# Inertia Tensor of an Ellipsoidal Shell

In this post we derive the inertia tensor for an ellipsoidal shell with negligible thickness, such that all mass is distributed uniformly across the boundary of the ellipsoid. This result is not as easy to find online as the inertia tensors for other common 3D shapes, hence the post. If you're in a hurry, the inertia tensor for an ellipsoidal shell of mass $m$ and semi-axes $a,b,c$ is given in $\eqref{8}$.

## Spherical shell inertia

The inertia of a spherical shell with mass $m$ and radius $r$ is well-known to be $\bm{J}_{\circ}=(2/3)mr^2\bm{I}_3$, where we've denoted the inertia as $\bm{J}$ to avoid confusion with the $3\times 3$ identity matrix $\bm{I}_3$. We also use the subscript $(\cdot)_\circ$ to differentiate the inertia of the shell from that of the uniform solid, which we will denote $\bm{J}_\bullet$. All of the inertia tensors in this post are taken about the centroid of the shape, which coincides with the center of mass.

We will derive $\bm{J}_\circ$ for the sphere here before moving on to the more general ellipsoidal case, because the derivations are similar. We will use a similar but slightly different approach to the derivation here.

Recall that the inertia tensor of a solid sphere of uniform density is $\bm{J}_\bullet=(2/5)mr^2\bm{I}_3$. Substituting in $m=\rho V=\rho(4/3)\pi r^3$, where $\rho$ is the density and $V$ is the volume of the sphere, we get $\bm{J}_\bullet=(8/15)\pi\rho r^5\bm{I}_3$.

To obtain a shell, we will take one solid sphere of radius $r$ and subtract its inertia from that of a slightly larger solid sphere, which has radius $(1+\Delta)r$ with $\Delta\geq 0$, and taking the limit $\Delta\to 0$. This gives us

$\begin{equation}\label{1} \bm{J}_\circ = \lim _{\Delta\to0}\ (8/15)\pi\rho((1+\Delta)^5-1)r^5\bm{I}_3. \end{equation}$

The density of the shell is given by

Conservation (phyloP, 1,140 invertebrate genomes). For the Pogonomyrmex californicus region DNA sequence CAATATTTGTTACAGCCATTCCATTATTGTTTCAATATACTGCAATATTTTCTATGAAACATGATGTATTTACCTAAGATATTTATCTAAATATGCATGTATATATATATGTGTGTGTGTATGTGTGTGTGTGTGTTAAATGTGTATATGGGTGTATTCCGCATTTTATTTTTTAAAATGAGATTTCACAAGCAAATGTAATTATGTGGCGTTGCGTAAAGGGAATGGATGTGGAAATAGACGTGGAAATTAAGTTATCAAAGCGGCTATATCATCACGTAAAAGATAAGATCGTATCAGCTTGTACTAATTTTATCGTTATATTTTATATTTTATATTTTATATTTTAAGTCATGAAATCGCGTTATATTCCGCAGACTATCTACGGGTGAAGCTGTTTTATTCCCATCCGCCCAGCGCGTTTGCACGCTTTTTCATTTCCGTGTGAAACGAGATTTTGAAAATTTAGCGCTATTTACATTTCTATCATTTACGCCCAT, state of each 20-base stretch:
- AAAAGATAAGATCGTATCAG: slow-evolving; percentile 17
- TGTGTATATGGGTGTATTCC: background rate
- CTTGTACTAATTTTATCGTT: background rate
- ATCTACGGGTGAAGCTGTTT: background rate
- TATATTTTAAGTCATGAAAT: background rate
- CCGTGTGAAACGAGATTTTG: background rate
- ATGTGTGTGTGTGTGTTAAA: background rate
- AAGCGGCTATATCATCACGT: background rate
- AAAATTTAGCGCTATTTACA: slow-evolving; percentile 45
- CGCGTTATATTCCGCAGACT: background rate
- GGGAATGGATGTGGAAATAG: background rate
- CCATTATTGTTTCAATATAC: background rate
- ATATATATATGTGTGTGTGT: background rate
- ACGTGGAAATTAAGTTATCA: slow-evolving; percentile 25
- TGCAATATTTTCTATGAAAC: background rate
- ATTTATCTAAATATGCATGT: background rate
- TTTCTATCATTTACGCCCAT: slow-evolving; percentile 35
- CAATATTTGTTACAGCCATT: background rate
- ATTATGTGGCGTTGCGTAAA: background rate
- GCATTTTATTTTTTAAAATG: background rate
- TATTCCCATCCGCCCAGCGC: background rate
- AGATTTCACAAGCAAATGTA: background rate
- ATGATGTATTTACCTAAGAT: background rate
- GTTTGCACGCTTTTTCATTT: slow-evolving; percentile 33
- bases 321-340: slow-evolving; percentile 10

$\begin{equation}\label{2} \rho = \frac{m}{(4/3)\pi((1+\Delta)^3-1)r^3}, \end{equation}$

where the volume (the denominator) is the difference between the volumes of the outer and inner spheres. Substituting $\eqref{2}$ into $\eqref{1}$, we get

$\begin{equation}\label{3} \bm{J}_\circ = \lim _{\Delta\to0}\ (2/5)m\frac{(1+\Delta)^5-1}{(1+\Delta)^3-1}r^2\bm{I}_3. \end{equation}$

We can easily determine that

$\begin{equation}\label{4} \lim _{\Delta\to0}\ \frac{(1+\Delta)^5-1}{(1+\Delta)^3-1} = \frac{5}{3} \end{equation}$

using the small block of Python code

import sympy
Δ = sympy.symbols("Δ")
lim = ((1 + Δ) ** 5 - 1) / ((1 + Δ) ** 3 - 1)
print(lim.expand().simplify().subs({Δ: 0}))

Substituting $\eqref{4}$ back into $\eqref{3}$, we achieve the expected result for the spherical shell:

$\begin{equation}\label{5} \bm{J}_{\circ} = (2/3)mr^2\bm{I}_3. \end{equation}$

## Ellipsoidal shell inertia

We are now ready to generalize to the inertia of the ellipsoidal shell. In this section of the article we'll now use $\bm{J}_\circ$ and $\bm{J}_\bullet$ to refer to the inertia tensors of the ellipsoidal shell and solid ellipsoid, respectively. We will consider an ellipsoid of mass $m$ and semi-axes $a,b,c$. This ellipsoid consists of the set of all points $\bm{x}\in\mathbb{R}^3$ that satisfy $\bm{x}^T\bm{E}^{-1}\bm{x}\leq 1$, where

$\begin{equation*} \bm{E} = \begin{bmatrix} a^2 & 0 & 0 \\ 0 & b^2 & 0 \\ 0 & 0 & c^2 \end{bmatrix}. \end{equation*}$

The inertia tensor of a solid ellipsoid of uniform density is $\bm{J}_\bullet=(1/5)m\bm{S}$, where

$\begin{equation*} \bm{S} = \begin{bmatrix} b^2+c^2 & 0 & 0 \\ 0 & a^2+c^2 & 0 \\ 0 & 0 & a^2+b^2 \end{bmatrix} = \mathrm{tr}(\bm{E})\bm{I}_3 - \bm{E}, \end{equation*}$

with $\mathrm{tr}(\cdot)$ denoting the matrix trace. Again we substitute in $m=\rho V=\rho(4/3)\pi abc$ to obtain $\bm{J}_\bullet=(4/15)\pi\rho abc\bm{S}$.

In the same way as for the spherical shell, we will obtain an ellipsoidal shell by subtracting an ellipsoid with semi-axes $a,b,c$ from a slightly larger ellipsoid with semi-axes $(1+\Delta)a,(1+\Delta)b,(1+\Delta)c$. Taking the limit $\Delta\to 0$, we get

$\begin{equation}\label{6} \bm{J}_\circ = \lim _{\Delta\to0}\ (4/15)\pi\rho((1+\Delta)^5-1)abc\bm{S}. \end{equation}$

with density

$\begin{equation}\label{7} \rho = \frac{m}{(4/3)\pi((1+\Delta)^3-1)abc}. \end{equation}$

Substituting $\eqref{7}$ into $\eqref{6}$, we get

$\begin{equation*} \bm{J}_\circ = \lim _{\Delta\to0}\ (1/5)m\frac{(1+\Delta)^5-1}{(1+\Delta)^3-1}\bm{S}. \end{equation*}$

Again making use of $\eqref{4}$, we obtain our final result:

$\begin{equation}\label{8} \bm{J}_\circ = (1/3)m\bm{S}. \end{equation}$

## Equivalent inertias

• The spherical shell inertia $\eqref{5}$ is of course a special case of the ellipsoidal shell inertia $\eqref{8}$ when $r=a=b=c$.
• The ellipsoidal shell inertia $\eqref{8}$ is equal to the inertia of a solid cuboid of uniform density with mass $m$ and side lengths $2a,2b,2c$.
• The ellipsoidal shell inertia $\eqref{8}$ is equal to the inertia of a system of six point masses, each with mass $m/6$, with one point each located at the ends of the semi-axes. That is, the point masses are located at $(\pm a,0,0)$, $(0, \pm b, 0)$, and $(0, 0, \pm c)$.